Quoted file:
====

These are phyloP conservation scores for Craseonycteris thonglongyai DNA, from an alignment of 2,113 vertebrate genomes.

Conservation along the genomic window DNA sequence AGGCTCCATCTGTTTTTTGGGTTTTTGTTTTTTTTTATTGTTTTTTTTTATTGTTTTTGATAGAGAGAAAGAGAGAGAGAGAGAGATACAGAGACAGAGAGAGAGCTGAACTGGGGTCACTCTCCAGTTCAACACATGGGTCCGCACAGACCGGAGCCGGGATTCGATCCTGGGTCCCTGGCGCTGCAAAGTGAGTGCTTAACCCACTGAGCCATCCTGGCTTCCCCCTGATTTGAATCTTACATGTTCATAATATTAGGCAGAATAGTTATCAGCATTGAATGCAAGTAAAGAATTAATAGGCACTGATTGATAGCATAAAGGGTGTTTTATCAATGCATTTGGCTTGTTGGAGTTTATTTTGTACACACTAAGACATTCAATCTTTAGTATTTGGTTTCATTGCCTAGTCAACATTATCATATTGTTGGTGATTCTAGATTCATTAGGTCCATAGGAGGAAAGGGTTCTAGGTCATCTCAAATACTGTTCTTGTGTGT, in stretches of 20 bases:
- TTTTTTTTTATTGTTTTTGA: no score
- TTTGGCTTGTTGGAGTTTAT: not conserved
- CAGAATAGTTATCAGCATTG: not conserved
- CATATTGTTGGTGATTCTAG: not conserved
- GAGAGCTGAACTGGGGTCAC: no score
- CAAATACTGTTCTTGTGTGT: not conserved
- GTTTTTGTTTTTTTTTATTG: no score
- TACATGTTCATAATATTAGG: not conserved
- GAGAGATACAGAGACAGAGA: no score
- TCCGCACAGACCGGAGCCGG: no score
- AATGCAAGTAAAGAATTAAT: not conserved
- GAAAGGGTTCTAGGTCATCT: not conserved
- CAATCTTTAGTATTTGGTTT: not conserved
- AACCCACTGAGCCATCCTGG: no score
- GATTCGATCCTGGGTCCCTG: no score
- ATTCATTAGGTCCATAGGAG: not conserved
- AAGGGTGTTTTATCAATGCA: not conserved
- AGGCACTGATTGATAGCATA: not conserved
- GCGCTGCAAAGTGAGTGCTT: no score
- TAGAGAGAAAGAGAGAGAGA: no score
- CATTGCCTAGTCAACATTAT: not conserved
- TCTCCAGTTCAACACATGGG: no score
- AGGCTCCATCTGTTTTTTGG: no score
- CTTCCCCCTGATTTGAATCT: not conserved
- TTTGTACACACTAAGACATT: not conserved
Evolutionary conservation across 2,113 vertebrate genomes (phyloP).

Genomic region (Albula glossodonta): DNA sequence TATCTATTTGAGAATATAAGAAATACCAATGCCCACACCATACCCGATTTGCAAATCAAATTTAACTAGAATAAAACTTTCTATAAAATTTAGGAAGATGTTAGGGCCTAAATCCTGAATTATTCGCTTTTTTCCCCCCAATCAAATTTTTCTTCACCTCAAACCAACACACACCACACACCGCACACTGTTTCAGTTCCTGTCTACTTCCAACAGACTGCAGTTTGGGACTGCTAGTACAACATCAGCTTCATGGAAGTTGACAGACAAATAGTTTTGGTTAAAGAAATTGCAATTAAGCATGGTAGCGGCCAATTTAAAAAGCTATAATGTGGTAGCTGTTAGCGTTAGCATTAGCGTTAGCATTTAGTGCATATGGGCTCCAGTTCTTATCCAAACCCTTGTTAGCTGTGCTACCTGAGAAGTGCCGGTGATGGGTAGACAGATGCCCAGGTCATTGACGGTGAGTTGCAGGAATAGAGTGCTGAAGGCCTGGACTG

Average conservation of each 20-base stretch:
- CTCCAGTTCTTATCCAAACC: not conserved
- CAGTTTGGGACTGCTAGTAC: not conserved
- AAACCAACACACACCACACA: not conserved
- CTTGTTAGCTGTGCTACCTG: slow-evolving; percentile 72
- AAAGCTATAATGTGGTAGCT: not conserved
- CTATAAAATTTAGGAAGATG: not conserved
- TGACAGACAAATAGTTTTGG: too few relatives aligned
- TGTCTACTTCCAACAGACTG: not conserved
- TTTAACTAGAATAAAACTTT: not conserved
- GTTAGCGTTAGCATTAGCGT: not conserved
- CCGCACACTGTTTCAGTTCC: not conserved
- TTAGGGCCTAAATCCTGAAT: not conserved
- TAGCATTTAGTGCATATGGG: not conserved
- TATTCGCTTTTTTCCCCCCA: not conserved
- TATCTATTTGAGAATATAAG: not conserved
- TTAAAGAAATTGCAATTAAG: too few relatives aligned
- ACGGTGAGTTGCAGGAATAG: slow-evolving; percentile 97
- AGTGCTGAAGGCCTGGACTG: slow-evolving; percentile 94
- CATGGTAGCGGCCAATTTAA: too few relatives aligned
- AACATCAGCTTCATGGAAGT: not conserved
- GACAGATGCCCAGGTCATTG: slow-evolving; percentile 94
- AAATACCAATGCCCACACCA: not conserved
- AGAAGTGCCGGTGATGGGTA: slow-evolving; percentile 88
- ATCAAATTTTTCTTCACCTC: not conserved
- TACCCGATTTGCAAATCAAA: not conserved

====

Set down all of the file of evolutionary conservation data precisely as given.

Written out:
These are phyloP conservation scores for Craseonycteris thonglongyai DNA, from an alignment of 2,113 vertebrate genomes.

Conservation along the genomic window DNA sequence AGGCTCCATCTGTTTTTTGGGTTTTTGTTTTTTTTTATTGTTTTTTTTTATTGTTTTTGATAGAGAGAAAGAGAGAGAGAGAGAGATACAGAGACAGAGAGAGAGCTGAACTGGGGTCACTCTCCAGTTCAACACATGGGTCCGCACAGACCGGAGCCGGGATTCGATCCTGGGTCCCTGGCGCTGCAAAGTGAGTGCTTAACCCACTGAGCCATCCTGGCTTCCCCCTGATTTGAATCTTACATGTTCATAATATTAGGCAGAATAGTTATCAGCATTGAATGCAAGTAAAGAATTAATAGGCACTGATTGATAGCATAAAGGGTGTTTTATCAATGCATTTGGCTTGTTGGAGTTTATTTTGTACACACTAAGACATTCAATCTTTAGTATTTGGTTTCATTGCCTAGTCAACATTATCATATTGTTGGTGATTCTAGATTCATTAGGTCCATAGGAGGAAAGGGTTCTAGGTCATCTCAAATACTGTTCTTGTGTGT, in stretches of 20 bases:
- TTTTTTTTTATTGTTTTTGA: no score
- TTTGGCTTGTTGGAGTTTAT: not conserved
- CAGAATAGTTATCAGCATTG: not conserved
- CATATTGTTGGTGATTCTAG: not conserved
- GAGAGCTGAACTGGGGTCAC: no score
- CAAATACTGTTCTTGTGTGT: not conserved
- GTTTTTGTTTTTTTTTATTG: no score
- TACATGTTCATAATATTAGG: not conserved
- GAGAGATACAGAGACAGAGA: no score
- TCCGCACAGACCGGAGCCGG: no score
- AATGCAAGTAAAGAATTAAT: not conserved
- GAAAGGGTTCTAGGTCATCT: not conserved
- CAATCTTTAGTATTTGGTTT: not conserved
- AACCCACTGAGCCATCCTGG: no score
- GATTCGATCCTGGGTCCCTG: no score
- ATTCATTAGGTCCATAGGAG: not conserved
- AAGGGTGTTTTATCAATGCA: not conserved
- AGGCACTGATTGATAGCATA: not conserved
- GCGCTGCAAAGTGAGTGCTT: no score
- TAGAGAGAAAGAGAGAGAGA: no score
- CATTGCCTAGTCAACATTAT: not conserved
- TCTCCAGTTCAACACATGGG: no score
- AGGCTCCATCTGTTTTTTGG: no score
- CTTCCCCCTGATTTGAATCT: not conserved
- TTTGTACACACTAAGACATT: not conserved
Evolutionary conservation across 2,113 vertebrate genomes (phyloP).

Genomic region (Albula glossodonta): DNA sequence TATCTATTTGAGAATATAAGAAATACCAATGCCCACACCATACCCGATTTGCAAATCAAATTTAACTAGAATAAAACTTTCTATAAAATTTAGGAAGATGTTAGGGCCTAAATCCTGAATTATTCGCTTTTTTCCCCCCAATCAAATTTTTCTTCACCTCAAACCAACACACACCACACACCGCACACTGTTTCAGTTCCTGTCTACTTCCAACAGACTGCAGTTTGGGACTGCTAGTACAACATCAGCTTCATGGAAGTTGACAGACAAATAGTTTTGGTTAAAGAAATTGCAATTAAGCATGGTAGCGGCCAATTTAAAAAGCTATAATGTGGTAGCTGTTAGCGTTAGCATTAGCGTTAGCATTTAGTGCATATGGGCTCCAGTTCTTATCCAAACCCTTGTTAGCTGTGCTACCTGAGAAGTGCCGGTGATGGGTAGACAGATGCCCAGGTCATTGACGGTGAGTTGCAGGAATAGAGTGCTGAAGGCCTGGACTG

Average conservation of each 20-base stretch:
- CTCCAGTTCTTATCCAAACC: not conserved
- CAGTTTGGGACTGCTAGTAC: not conserved
- AAACCAACACACACCACACA: not conserved
- CTTGTTAGCTGTGCTACCTG: slow-evolving; percentile 72
- AAAGCTATAATGTGGTAGCT: not conserved
- CTATAAAATTTAGGAAGATG: not conserved
- TGACAGACAAATAGTTTTGG: too few relatives aligned
- TGTCTACTTCCAACAGACTG: not conserved
- TTTAACTAGAATAAAACTTT: not conserved
- GTTAGCGTTAGCATTAGCGT: not conserved
- CCGCACACTGTTTCAGTTCC: not conserved
- TTAGGGCCTAAATCCTGAAT: not conserved
- TAGCATTTAGTGCATATGGG: not conserved
- TATTCGCTTTTTTCCCCCCA: not conserved
- TATCTATTTGAGAATATAAG: not conserved
- TTAAAGAAATTGCAATTAAG: too few relatives aligned
- ACGGTGAGTTGCAGGAATAG: slow-evolving; percentile 97
- AGTGCTGAAGGCCTGGACTG: slow-evolving; percentile 94
- CATGGTAGCGGCCAATTTAA: too few relatives aligned
- AACATCAGCTTCATGGAAGT: not conserved
- GACAGATGCCCAGGTCATTG: slow-evolving; percentile 94
- AAATACCAATGCCCACACCA: not conserved
- AGAAGTGCCGGTGATGGGTA: slow-evolving; percentile 88
- ATCAAATTTTTCTTCACCTC: not conserved
- TACCCGATTTGCAAATCAAA: not conserved